Russian break-dancers top of the B-boy world
By Paul Lauener
LONDON (Reuters Life!) - Russia and Korea confirmed themselves as some of the most stylish break-dancers in the world by coming first and second in the coveted B-Boy world championships in London this month.
The East, led by Russia and Korea, has taken break-dance from the West, where it was developed in New York in the late 1970s, and made it their own by adding a distinctly creative Eastern style of spinning and contorting hip-hop dance routines.
At one point in the final, the Russian dancers formed a human ramp to somersault one of their crew high into the air before landing straight into a dance routine, where he grooved on his hands and feet to the sounds of funk music.
"It's part of Asia, part of Europe. It's Russian style," said Maxime Shakhov, known as B-Boy Simpson, who, along with his crew, Top 9, defeated the Taekwondo enhanced dance skills of the Koreans to become the world champions.
But the loudest and most ecstatic shouts of appreciation went to 10-year-old Briton Karam Singh, known as Kid Karam, who spent several minutes concealed in a rucksack on the back of a team mate who went through an entire dance routine before Karam jumped out and went straight into a dance set.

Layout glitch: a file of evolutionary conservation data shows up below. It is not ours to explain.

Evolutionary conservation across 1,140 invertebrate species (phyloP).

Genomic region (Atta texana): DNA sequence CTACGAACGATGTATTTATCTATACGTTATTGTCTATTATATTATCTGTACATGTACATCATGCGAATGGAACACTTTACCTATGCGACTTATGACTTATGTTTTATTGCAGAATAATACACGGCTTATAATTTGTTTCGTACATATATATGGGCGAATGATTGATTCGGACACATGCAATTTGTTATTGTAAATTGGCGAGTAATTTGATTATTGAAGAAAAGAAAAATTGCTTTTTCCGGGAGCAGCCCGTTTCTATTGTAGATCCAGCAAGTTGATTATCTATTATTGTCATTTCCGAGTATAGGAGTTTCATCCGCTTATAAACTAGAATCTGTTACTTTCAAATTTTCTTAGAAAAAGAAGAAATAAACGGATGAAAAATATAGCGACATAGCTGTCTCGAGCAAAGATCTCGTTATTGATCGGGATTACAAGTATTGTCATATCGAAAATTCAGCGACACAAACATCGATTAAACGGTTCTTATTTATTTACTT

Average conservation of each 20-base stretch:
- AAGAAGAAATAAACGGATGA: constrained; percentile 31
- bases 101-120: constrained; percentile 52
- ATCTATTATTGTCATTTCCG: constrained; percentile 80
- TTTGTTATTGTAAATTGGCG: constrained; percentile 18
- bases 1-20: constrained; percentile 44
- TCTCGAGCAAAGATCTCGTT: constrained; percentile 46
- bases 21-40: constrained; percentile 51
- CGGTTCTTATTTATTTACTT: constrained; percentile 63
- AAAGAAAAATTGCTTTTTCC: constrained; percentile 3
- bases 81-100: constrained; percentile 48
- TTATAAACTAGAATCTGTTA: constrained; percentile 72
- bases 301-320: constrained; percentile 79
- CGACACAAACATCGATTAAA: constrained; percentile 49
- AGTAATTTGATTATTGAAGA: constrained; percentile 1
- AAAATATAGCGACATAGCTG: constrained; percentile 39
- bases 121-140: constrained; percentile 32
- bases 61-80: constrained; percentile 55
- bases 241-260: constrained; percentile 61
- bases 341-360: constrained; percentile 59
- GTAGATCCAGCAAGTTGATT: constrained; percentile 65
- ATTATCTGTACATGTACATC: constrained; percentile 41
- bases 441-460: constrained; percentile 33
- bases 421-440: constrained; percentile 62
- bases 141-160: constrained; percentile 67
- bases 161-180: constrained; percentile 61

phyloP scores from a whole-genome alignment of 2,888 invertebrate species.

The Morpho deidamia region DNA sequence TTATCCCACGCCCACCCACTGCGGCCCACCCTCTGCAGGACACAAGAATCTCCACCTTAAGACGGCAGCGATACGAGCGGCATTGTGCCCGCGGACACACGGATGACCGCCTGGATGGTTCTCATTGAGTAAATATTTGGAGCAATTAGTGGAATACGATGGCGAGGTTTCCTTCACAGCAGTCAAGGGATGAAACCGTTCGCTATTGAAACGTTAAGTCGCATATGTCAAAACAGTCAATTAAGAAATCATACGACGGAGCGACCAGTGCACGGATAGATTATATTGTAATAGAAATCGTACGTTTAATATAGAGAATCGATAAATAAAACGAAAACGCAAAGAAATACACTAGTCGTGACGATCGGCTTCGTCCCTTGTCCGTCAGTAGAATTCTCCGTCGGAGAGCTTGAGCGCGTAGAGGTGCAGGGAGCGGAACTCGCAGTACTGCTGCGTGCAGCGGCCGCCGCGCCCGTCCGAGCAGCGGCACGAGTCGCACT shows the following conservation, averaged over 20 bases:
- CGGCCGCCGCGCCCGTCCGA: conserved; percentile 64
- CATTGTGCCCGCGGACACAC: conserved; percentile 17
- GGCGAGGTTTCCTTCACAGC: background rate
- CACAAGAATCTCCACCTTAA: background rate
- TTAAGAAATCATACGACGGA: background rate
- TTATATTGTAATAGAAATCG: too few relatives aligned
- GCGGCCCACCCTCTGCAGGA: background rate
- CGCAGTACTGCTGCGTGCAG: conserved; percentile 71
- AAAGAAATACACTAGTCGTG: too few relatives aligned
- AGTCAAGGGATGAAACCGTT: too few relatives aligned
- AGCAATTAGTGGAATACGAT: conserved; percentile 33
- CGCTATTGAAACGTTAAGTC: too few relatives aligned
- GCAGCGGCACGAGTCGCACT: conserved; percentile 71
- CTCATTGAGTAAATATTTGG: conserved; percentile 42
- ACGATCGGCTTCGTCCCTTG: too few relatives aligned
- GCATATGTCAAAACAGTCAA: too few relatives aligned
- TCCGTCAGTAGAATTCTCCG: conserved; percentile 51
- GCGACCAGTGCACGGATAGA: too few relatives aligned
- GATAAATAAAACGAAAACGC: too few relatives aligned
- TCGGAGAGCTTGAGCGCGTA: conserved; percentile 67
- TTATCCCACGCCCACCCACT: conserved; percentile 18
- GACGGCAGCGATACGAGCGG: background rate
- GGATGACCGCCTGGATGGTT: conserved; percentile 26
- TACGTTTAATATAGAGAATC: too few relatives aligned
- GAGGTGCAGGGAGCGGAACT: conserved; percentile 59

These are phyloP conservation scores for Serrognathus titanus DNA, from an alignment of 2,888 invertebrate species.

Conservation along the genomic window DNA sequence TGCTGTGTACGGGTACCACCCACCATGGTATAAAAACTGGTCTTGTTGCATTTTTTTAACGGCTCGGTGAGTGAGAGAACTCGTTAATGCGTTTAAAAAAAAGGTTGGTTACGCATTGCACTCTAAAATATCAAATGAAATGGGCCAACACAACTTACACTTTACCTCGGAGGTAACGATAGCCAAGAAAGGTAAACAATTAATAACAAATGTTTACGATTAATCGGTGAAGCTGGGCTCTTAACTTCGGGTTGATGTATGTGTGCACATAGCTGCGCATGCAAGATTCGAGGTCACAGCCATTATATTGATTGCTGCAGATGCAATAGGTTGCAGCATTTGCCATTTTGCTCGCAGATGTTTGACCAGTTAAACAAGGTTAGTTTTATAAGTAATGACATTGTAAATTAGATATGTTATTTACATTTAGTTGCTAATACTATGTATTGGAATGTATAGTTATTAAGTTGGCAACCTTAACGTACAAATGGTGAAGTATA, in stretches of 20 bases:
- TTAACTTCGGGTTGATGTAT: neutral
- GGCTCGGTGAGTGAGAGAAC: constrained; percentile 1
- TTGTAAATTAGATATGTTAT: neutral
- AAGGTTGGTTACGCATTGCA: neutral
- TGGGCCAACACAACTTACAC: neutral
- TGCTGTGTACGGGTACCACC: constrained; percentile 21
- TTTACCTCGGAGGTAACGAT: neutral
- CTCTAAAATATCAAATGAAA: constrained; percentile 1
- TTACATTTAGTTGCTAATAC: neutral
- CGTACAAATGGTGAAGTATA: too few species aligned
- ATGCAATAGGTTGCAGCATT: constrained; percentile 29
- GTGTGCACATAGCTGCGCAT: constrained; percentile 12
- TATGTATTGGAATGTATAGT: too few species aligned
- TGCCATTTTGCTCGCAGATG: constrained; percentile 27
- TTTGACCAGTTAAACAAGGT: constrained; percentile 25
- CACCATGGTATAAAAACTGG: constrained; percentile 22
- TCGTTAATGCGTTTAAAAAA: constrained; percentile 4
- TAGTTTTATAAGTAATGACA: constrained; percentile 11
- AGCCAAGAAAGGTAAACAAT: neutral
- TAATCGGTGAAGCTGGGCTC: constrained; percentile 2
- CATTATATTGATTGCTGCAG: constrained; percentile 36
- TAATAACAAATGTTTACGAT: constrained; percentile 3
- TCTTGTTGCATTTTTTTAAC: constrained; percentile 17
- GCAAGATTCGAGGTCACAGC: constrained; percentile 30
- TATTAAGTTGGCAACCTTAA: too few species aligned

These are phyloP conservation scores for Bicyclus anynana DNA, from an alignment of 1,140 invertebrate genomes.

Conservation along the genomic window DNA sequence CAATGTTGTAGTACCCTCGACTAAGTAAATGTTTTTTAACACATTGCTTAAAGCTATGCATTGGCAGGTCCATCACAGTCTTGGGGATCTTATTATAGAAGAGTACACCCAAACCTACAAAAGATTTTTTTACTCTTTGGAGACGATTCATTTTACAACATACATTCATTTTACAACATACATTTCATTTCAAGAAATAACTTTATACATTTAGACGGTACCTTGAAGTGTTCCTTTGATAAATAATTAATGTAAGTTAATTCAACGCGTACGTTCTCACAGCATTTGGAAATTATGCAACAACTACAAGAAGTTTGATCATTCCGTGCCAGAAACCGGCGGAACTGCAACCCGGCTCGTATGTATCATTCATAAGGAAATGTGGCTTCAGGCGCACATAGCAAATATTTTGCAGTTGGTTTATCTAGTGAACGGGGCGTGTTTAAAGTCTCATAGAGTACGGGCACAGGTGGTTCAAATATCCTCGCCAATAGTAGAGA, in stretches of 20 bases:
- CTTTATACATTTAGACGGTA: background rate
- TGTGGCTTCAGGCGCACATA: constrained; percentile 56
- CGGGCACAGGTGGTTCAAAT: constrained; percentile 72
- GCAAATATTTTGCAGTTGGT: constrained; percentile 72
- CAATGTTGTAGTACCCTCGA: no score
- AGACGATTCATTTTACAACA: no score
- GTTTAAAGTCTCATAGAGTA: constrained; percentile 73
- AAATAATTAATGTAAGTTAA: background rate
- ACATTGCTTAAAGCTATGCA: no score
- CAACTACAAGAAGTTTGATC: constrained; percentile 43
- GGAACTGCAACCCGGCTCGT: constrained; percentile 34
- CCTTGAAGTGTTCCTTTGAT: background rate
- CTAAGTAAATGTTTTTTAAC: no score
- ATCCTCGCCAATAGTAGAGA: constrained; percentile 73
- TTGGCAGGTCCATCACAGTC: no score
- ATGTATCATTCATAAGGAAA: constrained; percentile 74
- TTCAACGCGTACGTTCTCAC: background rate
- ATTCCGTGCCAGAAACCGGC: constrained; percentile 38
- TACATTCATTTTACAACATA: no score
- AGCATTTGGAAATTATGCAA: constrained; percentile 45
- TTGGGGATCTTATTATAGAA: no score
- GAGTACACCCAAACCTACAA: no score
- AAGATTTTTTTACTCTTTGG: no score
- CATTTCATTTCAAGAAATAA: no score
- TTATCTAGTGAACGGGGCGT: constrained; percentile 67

The "Kid" strode up and taunted his Korean opponents, all with toned muscular bodies and towering in front of him, while the 5,000-strong crowd roared with delight and surprise.
But the night belonged to the Russians, who faced down crews from Korea, Japan, Britain, the United States and Europe in what are known as "battles," to win the championships.
Crews stand across the stage from each other and take turns to try and dance better than their opponents, either individually or in synchronized routines, using taunting gestures and mock violence against their rivals. Continued...